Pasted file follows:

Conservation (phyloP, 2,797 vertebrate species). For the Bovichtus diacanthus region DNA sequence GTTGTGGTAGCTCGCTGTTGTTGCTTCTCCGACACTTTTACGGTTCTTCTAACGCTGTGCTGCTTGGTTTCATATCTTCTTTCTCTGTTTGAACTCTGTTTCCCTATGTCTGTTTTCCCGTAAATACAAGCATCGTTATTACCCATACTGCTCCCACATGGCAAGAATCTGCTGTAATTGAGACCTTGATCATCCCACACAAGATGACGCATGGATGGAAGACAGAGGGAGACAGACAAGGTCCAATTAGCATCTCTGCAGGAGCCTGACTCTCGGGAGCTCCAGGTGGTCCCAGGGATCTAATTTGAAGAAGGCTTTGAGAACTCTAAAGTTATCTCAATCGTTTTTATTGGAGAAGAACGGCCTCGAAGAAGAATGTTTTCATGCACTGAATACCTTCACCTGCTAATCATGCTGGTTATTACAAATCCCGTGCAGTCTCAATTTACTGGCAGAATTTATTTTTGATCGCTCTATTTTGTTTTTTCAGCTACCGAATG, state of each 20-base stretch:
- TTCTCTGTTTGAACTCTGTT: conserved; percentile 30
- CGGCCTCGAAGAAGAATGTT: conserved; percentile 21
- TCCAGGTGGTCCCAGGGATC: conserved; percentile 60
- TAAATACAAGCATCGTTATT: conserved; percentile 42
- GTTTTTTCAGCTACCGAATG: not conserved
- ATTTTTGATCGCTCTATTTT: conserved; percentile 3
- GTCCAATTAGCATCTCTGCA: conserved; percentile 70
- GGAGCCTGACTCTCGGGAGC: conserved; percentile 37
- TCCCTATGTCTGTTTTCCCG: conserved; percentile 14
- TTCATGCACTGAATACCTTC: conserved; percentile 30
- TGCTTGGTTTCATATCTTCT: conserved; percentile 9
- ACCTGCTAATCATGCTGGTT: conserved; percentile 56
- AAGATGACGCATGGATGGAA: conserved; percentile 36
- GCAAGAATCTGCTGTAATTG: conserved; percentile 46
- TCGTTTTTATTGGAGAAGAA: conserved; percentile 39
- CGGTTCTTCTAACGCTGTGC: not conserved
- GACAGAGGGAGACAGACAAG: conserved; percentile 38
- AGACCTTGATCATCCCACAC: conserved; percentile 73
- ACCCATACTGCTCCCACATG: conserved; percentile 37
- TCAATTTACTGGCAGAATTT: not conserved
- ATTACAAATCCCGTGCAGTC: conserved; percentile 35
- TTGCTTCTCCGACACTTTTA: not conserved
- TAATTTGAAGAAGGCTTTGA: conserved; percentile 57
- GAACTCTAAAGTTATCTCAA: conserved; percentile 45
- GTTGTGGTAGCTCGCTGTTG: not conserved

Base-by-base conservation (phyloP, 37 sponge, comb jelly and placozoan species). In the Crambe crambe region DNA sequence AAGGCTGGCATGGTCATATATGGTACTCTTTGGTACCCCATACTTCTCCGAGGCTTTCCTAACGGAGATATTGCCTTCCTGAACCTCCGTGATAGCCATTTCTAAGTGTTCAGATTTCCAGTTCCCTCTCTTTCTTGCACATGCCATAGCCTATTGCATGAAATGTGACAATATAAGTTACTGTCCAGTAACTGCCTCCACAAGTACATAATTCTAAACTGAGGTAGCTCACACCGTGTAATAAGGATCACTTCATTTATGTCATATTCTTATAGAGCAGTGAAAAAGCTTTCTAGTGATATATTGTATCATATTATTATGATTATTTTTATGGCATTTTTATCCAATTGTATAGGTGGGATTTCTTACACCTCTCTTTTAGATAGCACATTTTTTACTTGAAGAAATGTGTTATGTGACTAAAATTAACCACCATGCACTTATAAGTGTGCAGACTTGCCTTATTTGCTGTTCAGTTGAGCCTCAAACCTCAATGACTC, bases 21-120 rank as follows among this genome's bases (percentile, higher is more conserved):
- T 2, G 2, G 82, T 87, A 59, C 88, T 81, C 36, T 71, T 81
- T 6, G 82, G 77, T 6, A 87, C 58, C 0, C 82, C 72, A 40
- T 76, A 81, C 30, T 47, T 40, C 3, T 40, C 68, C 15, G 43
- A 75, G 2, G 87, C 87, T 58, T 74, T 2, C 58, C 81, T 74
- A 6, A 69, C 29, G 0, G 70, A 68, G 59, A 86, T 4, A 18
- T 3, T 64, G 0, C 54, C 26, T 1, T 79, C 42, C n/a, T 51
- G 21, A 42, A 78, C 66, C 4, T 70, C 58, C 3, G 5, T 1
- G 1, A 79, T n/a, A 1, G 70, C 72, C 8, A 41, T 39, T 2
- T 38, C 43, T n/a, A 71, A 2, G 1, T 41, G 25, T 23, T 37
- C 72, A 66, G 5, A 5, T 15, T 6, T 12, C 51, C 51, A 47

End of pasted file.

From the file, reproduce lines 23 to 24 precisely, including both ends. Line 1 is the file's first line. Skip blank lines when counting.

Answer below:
- TTGCTTCTCCGACACTTTTA: not conserved
- TAATTTGAAGAAGGCTTTGA: conserved; percentile 57